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Faberge eggs come to roost in Shanghai

 

faberge eggs

Treasures from the Kremlin Palace are on show in Shanghai, including four Faberge eggs.

The House of Faberge is a Russian jeweler founded by Gustav Faberge and carried on by his son, Peter Carl Faberge, in the mid 1800s.

The company is famous for its elaborate jewelry, especially the Faberge eggs created for the czars. This is the first time Faberge eggs have been exhibited in China.

The exhibition, titled World of Faberge, consists of more than 200 items, from the Kremlin Museum of Moscow and Fersman Mineralogical Museum of Russia.

House of Faberge created approximately 50 jewel-crusted Easter eggs for two czars, Alexander III and Nicolas II, and 42 of them have survived.

Kremlin Palace has 10 of the imperial Faberge eggs, which are the highlight of its collection, according to Elena Gagarina, general director of Kremlin Museum of Moscow.

Besides four of the imperial Faberge eggs, the exhibition presents a wide range of Faberge creations, from fine jewelry to ceremonial costumes, from religious icons to sculptures and royal house ware.

The four eggs on display are The Memory of Azov, featuring a miniature replica of the namesake Russian cruiser; The Trans-Siberian Train consisting of a five-carriage train with clockwork locomotive; The Moscow Kremlin in the shape of the Cathedral of the Assumption in Moscow; and the last Faberge egg, Constellation, which depicted the 12 signs of the zodiac, but was never finished because of the Russian revolution.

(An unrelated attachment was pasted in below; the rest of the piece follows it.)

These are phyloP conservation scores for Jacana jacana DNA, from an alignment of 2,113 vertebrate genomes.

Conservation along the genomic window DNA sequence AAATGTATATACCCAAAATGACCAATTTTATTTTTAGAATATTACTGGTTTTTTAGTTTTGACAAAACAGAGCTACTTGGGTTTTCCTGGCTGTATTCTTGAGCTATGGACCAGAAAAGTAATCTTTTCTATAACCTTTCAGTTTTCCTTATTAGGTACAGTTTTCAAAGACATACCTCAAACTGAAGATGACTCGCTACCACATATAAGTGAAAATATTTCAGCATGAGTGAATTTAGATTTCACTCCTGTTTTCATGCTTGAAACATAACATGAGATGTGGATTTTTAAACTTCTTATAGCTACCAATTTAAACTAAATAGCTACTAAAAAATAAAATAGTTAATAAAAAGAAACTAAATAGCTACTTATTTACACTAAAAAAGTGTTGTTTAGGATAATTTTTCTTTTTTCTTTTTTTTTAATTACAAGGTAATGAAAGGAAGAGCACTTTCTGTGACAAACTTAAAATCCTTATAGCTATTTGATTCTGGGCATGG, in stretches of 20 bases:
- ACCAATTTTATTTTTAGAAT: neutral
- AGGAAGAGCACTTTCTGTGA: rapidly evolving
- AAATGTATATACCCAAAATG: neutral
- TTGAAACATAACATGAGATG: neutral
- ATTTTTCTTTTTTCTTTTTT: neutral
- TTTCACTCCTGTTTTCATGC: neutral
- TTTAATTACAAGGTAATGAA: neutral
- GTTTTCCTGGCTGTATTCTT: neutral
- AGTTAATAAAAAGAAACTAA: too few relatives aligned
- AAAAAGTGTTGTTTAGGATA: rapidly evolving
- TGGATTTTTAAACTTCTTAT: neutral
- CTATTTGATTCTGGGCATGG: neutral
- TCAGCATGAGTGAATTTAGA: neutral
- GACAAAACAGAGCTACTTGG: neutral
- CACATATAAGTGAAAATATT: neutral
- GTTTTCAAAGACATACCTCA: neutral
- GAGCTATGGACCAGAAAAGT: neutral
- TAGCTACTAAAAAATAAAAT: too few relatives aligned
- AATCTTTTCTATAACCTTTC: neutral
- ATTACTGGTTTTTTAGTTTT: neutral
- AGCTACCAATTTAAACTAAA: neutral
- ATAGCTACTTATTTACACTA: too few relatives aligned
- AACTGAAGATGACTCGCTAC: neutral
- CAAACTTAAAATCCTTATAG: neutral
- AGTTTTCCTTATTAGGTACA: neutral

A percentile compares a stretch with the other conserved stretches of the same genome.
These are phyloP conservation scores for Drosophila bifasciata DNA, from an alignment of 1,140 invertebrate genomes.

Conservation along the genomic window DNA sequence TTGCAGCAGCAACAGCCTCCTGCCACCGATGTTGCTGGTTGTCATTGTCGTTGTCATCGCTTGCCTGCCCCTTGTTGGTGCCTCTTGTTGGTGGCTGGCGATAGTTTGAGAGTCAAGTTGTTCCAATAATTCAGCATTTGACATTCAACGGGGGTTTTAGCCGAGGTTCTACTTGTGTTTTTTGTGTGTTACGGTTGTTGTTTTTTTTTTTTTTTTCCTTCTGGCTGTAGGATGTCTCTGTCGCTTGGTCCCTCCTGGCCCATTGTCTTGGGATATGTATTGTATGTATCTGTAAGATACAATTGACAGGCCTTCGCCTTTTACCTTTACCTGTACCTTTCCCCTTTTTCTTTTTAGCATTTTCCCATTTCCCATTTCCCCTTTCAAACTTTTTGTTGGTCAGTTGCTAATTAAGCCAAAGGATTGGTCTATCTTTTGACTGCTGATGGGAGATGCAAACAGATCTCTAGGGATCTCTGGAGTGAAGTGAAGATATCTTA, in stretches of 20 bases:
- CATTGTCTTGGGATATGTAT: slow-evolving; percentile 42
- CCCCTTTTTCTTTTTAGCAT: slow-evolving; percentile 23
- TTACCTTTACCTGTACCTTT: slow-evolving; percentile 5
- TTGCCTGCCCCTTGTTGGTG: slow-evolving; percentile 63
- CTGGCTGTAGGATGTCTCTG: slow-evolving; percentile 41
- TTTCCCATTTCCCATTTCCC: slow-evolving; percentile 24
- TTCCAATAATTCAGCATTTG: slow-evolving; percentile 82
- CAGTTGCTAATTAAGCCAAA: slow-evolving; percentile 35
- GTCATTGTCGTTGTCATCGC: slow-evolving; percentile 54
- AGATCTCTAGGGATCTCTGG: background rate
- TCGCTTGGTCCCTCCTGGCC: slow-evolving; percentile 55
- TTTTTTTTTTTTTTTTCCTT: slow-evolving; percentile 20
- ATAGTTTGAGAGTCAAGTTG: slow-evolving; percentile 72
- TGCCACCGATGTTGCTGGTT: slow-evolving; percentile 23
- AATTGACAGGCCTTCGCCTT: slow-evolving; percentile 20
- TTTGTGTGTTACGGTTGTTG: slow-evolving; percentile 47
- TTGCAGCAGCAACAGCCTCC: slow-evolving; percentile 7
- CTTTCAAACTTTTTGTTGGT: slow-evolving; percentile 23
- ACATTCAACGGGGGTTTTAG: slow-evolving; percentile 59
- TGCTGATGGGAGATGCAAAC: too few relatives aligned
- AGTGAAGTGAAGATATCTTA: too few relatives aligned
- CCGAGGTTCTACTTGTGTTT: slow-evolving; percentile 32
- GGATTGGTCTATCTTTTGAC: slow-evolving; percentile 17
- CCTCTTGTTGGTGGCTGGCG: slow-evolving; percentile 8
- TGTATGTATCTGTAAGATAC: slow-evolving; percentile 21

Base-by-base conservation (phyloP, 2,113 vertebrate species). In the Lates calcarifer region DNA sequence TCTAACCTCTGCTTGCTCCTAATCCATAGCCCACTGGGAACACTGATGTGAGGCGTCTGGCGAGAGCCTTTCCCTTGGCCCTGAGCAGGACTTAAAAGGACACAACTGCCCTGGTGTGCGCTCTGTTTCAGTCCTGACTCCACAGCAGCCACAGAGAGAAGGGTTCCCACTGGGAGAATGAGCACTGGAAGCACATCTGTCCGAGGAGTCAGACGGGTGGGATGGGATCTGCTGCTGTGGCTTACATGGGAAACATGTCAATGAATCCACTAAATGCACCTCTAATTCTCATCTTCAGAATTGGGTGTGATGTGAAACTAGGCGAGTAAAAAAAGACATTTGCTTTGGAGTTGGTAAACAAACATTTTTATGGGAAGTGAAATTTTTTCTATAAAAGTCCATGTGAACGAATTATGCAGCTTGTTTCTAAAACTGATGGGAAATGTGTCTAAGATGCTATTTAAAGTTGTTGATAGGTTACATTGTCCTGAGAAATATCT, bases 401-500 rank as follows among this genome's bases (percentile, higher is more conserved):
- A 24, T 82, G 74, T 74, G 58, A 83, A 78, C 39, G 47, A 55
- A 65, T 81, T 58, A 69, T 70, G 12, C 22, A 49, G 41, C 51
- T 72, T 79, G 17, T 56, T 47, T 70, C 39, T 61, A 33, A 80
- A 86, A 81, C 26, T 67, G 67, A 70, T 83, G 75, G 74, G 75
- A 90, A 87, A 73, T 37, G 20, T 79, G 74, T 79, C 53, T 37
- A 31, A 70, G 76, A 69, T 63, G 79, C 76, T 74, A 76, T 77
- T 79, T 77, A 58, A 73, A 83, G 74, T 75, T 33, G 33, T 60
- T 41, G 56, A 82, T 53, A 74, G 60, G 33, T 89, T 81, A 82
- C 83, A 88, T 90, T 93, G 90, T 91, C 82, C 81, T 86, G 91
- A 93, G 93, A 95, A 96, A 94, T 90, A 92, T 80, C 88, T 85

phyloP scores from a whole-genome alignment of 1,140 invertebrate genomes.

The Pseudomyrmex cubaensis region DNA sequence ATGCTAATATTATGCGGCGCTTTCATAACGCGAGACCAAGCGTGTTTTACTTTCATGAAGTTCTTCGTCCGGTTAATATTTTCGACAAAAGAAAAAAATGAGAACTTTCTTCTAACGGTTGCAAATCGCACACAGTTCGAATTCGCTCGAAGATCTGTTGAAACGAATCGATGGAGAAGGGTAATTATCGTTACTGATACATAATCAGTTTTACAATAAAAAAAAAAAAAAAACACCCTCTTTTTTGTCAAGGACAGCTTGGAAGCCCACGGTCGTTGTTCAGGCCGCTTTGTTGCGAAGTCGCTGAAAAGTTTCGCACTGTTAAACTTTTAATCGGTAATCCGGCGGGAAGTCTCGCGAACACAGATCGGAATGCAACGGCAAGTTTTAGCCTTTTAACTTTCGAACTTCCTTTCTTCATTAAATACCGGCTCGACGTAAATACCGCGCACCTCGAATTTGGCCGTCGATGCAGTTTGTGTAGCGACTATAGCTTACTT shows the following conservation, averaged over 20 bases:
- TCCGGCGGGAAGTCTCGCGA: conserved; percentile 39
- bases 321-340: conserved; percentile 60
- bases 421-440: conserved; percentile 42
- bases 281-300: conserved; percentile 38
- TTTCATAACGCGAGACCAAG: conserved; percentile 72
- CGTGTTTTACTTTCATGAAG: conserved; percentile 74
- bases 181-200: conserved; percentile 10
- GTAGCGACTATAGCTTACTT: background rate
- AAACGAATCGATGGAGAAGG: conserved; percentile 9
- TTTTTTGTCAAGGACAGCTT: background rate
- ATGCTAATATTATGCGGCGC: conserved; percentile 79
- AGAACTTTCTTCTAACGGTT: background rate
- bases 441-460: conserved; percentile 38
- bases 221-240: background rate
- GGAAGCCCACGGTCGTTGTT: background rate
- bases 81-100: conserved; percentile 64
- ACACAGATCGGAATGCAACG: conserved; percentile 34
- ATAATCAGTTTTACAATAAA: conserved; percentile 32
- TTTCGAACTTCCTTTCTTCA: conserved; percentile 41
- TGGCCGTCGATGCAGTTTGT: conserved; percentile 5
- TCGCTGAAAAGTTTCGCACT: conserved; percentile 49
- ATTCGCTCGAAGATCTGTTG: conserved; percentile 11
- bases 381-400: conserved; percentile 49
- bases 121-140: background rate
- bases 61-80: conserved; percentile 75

The Trans-Siberian Train was made in 1900 for Czar Nicholas II as an Easter gift to his wife. The egg has a surface of onyx, silver and gold, and decoration of enamel. Hidden inside is the surprise: a miniature train with vivid details. The five carriages were labeled with such names as "ladies only" and "prayer-room". A key can be inserted in the locomotive, to wind it up and make the train run.

Shanghai Museum made a huge effort to ensure the treasures are well presented.

"We had special glass cases designed for the eggs so that visitors can appreciate the treasured pieces from any angle," says Chen Xiejun, director of Shanghai Museum.

The exhibition is one of the major programs celebrating the 60th anniversary of Shanghai Museum. Shanghai people typically admire Russian culture and art, Chen says.

"Carl Faberge was not only a merchant and craftsman, but also an artist of originality," says the curator of the Kremlin Museum, Tatiana Muntian. "We've chosen the most representative pieces for audiences in Shanghai, as this is our first exhibition in China."

Kremlin Museum of Moscow has the largest collection of imperial Faberge eggs, and all but one of those on exhibition in Shanghai are from its collection.

The unfinished Constellation comes from Fersman Mineralogical Museum. Carl's son managed to secure the unfinished egg and later donated it to the museum, according to Victor Garanin, director of Fersman Mineralogical Museum.

Most of the other eggs are scattered in various museums in the United States, and three of them belong to the British Queen Elizabeth II.